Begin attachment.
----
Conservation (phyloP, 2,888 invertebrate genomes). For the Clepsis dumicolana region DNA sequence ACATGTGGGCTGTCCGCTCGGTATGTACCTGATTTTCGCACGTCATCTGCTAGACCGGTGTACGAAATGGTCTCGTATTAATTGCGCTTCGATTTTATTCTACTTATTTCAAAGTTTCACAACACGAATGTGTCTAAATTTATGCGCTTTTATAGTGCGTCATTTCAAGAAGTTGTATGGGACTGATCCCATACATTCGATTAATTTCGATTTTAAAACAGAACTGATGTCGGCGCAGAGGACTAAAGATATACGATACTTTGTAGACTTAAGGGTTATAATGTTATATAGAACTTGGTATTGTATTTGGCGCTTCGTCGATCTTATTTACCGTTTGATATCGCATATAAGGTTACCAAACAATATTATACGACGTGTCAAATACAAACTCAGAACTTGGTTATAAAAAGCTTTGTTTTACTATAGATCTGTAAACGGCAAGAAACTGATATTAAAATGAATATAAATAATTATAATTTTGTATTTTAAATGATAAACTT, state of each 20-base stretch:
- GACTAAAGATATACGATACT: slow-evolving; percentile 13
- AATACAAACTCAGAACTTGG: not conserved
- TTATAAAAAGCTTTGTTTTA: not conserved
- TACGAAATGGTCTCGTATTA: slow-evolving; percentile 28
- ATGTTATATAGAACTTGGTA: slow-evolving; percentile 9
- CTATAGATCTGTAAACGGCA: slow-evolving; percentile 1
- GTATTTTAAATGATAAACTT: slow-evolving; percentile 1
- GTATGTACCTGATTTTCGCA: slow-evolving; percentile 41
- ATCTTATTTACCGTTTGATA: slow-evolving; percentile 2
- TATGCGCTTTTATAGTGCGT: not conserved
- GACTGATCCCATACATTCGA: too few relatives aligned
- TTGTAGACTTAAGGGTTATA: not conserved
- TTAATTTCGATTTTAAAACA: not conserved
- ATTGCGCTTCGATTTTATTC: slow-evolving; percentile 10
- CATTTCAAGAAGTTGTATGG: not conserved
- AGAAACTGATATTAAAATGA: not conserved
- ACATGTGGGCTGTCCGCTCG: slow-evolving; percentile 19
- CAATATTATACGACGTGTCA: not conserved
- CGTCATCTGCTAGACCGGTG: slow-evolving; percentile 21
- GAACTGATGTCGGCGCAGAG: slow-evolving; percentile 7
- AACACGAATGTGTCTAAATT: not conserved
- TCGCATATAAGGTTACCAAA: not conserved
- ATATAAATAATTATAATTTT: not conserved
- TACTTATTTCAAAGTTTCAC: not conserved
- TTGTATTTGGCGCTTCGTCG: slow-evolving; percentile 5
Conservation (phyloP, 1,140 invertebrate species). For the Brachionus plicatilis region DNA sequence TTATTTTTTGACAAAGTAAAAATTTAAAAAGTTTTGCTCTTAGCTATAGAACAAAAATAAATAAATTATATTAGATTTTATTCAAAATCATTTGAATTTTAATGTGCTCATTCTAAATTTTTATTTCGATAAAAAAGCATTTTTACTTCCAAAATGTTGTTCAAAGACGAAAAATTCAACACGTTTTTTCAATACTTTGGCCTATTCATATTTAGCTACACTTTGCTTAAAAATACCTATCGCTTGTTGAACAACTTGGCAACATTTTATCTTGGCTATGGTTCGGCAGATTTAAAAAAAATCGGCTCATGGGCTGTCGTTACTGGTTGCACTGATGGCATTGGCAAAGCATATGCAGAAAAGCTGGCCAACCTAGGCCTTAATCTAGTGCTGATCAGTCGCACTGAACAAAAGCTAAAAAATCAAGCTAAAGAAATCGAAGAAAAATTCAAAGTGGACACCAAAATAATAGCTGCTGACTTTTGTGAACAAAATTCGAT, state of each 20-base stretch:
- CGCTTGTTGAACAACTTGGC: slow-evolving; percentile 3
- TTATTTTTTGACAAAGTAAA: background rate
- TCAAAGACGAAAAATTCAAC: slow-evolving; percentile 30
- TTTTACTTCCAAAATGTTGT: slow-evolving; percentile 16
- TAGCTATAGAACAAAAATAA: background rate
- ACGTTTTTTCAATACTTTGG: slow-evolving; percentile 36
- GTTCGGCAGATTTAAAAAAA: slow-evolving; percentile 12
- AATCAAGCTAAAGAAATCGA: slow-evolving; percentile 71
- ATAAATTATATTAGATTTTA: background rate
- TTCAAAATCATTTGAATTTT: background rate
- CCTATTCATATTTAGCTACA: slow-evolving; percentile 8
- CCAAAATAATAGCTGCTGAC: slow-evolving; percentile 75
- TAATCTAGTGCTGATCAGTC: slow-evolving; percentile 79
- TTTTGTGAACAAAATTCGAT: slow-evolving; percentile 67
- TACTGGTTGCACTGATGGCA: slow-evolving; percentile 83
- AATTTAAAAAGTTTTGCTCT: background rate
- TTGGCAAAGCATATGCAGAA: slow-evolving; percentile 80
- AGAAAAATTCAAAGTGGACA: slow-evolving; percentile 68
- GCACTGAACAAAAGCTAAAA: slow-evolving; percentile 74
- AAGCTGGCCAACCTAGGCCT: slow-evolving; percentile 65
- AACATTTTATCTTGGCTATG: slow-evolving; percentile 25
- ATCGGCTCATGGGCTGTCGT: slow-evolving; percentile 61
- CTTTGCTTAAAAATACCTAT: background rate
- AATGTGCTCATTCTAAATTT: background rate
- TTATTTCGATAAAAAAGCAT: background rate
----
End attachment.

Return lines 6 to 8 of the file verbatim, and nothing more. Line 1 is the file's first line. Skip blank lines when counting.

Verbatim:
- ATGTTATATAGAACTTGGTA: slow-evolving; percentile 9
- CTATAGATCTGTAAACGGCA: slow-evolving; percentile 1
- GTATTTTAAATGATAAACTT: slow-evolving; percentile 1